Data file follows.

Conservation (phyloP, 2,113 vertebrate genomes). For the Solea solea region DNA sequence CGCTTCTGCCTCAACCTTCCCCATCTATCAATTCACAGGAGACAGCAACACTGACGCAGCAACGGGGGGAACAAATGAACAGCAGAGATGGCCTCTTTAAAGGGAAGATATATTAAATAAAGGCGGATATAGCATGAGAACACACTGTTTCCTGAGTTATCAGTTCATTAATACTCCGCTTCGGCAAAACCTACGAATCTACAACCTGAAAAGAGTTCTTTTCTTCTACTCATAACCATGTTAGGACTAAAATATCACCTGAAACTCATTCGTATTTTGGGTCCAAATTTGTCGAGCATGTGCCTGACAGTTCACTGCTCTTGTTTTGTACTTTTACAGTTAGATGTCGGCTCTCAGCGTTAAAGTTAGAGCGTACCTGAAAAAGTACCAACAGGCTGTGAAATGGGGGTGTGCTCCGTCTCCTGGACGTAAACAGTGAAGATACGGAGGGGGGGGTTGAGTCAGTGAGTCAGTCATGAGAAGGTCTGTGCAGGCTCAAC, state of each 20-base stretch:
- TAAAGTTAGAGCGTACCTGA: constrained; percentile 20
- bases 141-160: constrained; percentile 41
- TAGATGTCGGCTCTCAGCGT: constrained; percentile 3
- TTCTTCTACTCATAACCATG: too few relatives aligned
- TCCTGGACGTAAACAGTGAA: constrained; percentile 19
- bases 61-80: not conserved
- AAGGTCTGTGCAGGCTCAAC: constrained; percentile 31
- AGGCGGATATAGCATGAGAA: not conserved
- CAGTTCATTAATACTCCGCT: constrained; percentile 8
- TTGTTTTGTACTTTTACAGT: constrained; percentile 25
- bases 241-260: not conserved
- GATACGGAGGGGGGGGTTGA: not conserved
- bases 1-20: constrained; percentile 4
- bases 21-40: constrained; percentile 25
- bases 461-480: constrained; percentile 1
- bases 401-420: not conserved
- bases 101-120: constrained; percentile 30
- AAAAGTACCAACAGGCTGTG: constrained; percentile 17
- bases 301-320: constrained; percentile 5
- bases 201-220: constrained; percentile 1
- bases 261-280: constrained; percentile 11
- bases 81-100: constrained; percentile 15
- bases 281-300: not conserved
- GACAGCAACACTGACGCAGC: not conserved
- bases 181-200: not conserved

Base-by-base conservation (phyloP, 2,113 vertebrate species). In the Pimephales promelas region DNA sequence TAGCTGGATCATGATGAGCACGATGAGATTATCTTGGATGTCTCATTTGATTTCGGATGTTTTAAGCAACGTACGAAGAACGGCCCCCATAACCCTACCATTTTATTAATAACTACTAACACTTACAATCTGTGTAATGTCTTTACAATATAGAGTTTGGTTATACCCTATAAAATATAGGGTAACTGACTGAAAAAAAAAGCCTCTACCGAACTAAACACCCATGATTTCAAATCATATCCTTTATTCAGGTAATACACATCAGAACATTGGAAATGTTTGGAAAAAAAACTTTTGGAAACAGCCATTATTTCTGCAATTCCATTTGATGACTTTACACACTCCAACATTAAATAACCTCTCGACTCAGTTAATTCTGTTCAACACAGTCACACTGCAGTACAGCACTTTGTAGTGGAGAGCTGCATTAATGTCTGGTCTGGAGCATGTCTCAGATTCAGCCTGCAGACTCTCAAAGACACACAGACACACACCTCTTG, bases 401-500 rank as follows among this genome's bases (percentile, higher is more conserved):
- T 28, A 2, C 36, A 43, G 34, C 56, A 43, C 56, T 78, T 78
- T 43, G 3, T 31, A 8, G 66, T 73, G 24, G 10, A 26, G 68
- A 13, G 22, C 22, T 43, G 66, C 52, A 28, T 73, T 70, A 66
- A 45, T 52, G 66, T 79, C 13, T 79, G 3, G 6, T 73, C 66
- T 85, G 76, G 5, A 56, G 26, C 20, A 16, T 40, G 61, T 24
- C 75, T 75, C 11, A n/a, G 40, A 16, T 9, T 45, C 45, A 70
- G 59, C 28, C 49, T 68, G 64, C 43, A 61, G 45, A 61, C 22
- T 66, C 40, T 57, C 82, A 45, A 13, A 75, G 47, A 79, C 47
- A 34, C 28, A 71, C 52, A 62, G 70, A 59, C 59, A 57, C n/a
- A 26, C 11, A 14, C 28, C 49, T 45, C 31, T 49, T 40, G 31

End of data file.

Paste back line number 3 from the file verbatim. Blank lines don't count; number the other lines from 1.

- bases 141-160: constrained; percentile 41